Such concerns are of course just, and are based on statistics metrics such as active edits and number of newly created Wikipedia accounts. However, as we have been investigating, perhaps these metrics do not reflect or consider the current phase of Wikipedia. As our studies of other social machines have shown, traditional measures of activity are not adequate or granular enough to interpret the socio-technical changes within these classes of Web systems. Social machines such as Wikipedia have multiple dimensions that need to be understood and analysed in order appreciate its well-being or even its current state of operation.,
In our current analysis of Wikipedia through the lens of WikiProjects (more can be found on the Southampton Web Observatory - http://webobservatory.soton.ac.uk), we have already identified a number of important metrics that need to be taken into account if we are to develop a reasonable level of insight into the operation of these complex systems.Our previous work studying citizen science platforms such as Zooniverse has shown us that observing the primary purpose of a social machine (i.e. classifying galaxy images) may miss a whole area of activity, thus we are developing an observational lens on Wikipedia which explores multiple aspects of activity, including the role of “talk” or discussion.
Our initial findings has already shown the role (and potential importance) of discussion within WikiProjects, and as we investigate further we hope to expose how projects and Wikipedians engage with discussion as a means to further project progress and gain sustained support from the community. We have also already exposed a number of characteristics that differentiate different types of Wikipedians contributing to WikiProjects, which may provide some insight into the size and growth of particular projects.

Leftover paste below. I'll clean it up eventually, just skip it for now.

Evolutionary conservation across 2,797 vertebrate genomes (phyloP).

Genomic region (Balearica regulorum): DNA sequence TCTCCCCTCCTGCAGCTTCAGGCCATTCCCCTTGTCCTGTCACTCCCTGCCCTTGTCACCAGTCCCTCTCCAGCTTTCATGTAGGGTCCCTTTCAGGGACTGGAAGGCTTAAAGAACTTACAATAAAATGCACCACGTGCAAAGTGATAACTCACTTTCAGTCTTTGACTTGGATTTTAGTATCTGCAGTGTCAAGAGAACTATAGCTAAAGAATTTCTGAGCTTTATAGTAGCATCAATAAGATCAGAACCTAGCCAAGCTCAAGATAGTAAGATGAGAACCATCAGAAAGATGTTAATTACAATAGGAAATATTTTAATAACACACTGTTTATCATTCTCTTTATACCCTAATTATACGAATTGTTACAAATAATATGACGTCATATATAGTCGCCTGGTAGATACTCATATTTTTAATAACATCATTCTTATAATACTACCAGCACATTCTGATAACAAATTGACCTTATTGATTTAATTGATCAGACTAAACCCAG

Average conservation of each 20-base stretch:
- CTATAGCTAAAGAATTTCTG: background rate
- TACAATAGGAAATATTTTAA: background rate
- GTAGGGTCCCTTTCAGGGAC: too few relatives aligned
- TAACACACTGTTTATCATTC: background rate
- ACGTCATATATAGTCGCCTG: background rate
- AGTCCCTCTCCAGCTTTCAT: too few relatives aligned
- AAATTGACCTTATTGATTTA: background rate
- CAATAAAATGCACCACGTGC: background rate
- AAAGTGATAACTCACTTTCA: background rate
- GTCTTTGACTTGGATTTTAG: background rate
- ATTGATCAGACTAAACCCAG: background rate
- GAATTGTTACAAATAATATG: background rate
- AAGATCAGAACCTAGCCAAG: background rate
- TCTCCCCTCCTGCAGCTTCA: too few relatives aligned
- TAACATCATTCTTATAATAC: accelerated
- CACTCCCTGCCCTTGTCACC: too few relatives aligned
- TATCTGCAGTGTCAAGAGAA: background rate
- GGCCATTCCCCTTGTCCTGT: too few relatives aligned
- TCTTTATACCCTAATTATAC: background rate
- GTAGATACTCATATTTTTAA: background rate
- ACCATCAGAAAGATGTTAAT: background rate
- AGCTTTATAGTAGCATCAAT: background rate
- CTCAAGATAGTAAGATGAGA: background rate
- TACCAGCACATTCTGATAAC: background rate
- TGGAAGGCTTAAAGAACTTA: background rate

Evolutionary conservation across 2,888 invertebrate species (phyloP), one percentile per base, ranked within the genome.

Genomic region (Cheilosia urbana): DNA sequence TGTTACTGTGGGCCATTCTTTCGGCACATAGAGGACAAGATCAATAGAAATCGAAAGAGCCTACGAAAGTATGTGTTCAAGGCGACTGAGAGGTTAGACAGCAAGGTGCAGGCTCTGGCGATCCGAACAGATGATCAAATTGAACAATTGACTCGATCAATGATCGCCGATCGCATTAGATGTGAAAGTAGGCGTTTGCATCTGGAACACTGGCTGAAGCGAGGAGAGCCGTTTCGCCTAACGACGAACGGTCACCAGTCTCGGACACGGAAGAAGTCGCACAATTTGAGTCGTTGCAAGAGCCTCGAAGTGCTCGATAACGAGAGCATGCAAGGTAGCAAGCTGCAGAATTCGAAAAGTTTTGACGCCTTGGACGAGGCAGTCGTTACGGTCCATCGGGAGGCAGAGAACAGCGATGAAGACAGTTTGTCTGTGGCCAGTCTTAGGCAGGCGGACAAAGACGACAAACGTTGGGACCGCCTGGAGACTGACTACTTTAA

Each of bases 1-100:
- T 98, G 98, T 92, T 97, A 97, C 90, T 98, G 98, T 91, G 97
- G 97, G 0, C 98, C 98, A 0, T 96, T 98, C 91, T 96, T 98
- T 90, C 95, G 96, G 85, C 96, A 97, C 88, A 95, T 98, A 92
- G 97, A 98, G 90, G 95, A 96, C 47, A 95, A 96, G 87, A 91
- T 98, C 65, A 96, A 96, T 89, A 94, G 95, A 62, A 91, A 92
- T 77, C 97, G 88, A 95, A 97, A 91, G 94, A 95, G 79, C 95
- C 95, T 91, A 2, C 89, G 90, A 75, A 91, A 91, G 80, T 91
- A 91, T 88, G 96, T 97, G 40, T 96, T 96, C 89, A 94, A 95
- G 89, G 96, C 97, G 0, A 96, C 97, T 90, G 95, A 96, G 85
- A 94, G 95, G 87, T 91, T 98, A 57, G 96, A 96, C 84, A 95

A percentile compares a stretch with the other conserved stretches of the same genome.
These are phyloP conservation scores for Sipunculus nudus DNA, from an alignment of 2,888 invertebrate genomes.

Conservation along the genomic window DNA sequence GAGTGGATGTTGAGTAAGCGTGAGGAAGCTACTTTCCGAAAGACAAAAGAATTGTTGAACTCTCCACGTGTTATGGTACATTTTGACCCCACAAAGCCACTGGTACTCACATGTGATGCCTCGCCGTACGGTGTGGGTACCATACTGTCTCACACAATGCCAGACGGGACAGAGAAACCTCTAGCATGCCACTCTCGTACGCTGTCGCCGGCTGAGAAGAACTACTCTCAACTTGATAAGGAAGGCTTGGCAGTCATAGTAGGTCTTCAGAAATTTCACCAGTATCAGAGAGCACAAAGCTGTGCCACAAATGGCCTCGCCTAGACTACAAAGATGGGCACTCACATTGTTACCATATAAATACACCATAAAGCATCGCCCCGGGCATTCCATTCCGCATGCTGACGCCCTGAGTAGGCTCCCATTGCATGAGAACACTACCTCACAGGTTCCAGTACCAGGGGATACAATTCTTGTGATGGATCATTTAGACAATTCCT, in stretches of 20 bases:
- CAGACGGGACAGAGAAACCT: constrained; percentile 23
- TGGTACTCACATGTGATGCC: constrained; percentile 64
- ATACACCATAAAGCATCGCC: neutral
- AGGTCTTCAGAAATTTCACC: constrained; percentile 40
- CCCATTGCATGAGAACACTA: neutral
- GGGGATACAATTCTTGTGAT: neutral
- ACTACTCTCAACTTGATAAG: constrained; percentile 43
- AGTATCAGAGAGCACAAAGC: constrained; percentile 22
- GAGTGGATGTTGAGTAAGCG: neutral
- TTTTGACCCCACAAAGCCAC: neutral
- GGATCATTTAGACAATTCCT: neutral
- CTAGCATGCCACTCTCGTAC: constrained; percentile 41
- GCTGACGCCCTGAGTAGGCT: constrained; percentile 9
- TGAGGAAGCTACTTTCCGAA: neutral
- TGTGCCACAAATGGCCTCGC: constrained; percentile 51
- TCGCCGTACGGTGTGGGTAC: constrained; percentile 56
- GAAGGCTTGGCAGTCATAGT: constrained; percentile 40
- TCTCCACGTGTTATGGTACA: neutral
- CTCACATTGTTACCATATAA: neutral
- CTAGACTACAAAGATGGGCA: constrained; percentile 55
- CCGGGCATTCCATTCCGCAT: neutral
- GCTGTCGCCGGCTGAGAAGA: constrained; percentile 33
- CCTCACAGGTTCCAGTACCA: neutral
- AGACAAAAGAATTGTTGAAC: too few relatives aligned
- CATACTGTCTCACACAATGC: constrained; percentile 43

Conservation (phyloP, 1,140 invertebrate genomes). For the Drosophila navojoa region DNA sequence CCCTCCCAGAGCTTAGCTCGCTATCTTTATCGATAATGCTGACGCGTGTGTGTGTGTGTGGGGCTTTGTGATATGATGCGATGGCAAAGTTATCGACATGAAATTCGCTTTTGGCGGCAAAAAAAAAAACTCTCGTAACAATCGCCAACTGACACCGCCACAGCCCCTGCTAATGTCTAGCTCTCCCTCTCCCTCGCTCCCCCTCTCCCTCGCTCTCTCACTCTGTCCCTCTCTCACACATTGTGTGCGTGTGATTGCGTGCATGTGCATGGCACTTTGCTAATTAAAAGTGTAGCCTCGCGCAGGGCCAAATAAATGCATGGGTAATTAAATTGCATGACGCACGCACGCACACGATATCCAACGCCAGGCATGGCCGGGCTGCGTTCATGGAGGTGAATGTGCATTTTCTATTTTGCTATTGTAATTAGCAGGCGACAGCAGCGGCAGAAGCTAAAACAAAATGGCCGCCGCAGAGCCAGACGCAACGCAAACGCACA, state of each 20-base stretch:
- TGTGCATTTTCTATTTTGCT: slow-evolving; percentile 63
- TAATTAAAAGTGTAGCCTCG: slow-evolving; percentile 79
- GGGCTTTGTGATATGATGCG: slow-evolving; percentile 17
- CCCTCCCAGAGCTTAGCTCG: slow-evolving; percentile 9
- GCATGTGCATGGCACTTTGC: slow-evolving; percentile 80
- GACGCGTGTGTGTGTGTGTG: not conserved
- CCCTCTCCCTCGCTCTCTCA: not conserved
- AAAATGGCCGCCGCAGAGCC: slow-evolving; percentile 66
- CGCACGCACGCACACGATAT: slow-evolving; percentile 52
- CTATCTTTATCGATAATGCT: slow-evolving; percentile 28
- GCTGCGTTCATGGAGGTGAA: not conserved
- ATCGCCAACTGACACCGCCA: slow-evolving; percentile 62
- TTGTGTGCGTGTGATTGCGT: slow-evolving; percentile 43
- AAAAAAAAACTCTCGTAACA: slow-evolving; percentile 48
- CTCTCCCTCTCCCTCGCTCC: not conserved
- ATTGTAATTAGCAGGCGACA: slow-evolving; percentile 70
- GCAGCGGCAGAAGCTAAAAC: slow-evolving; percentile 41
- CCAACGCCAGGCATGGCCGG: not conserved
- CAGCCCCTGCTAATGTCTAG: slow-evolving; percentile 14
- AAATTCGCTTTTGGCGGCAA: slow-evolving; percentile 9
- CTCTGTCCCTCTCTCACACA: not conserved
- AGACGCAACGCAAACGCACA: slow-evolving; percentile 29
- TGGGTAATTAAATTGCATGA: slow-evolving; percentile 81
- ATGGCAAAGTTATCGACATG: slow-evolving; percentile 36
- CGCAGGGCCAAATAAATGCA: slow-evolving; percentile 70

The research that we've currently been doing raises a number of important and fundamental questions regarding how we study not only Wikipedia, but the Web in general. Our studies are showing how the Web is a thriving, evolving, and re-configuring ecosystem, partly technology, partly human. Is the Web as the output of human beings - which are are the most advanced organism on earth - organic itself? Shall we consider methods from evolutionary biology to understand the complex interrelations in this socio-technical ecosystem of humans, information and services? Can we define utility functions and what is the target of the potentially selfish maximization interest of the individual components when biological offspring cannot happen?
Such questions pose methodological, analytical, and philosophical challenges, and are central to many of the SOCIAM lines of research. In the coming weeks we’ll be posting more on these topics, including the development of a new approach to search, and how we can use this to conceptualize Wikipedia within a Web of data streams and information flows.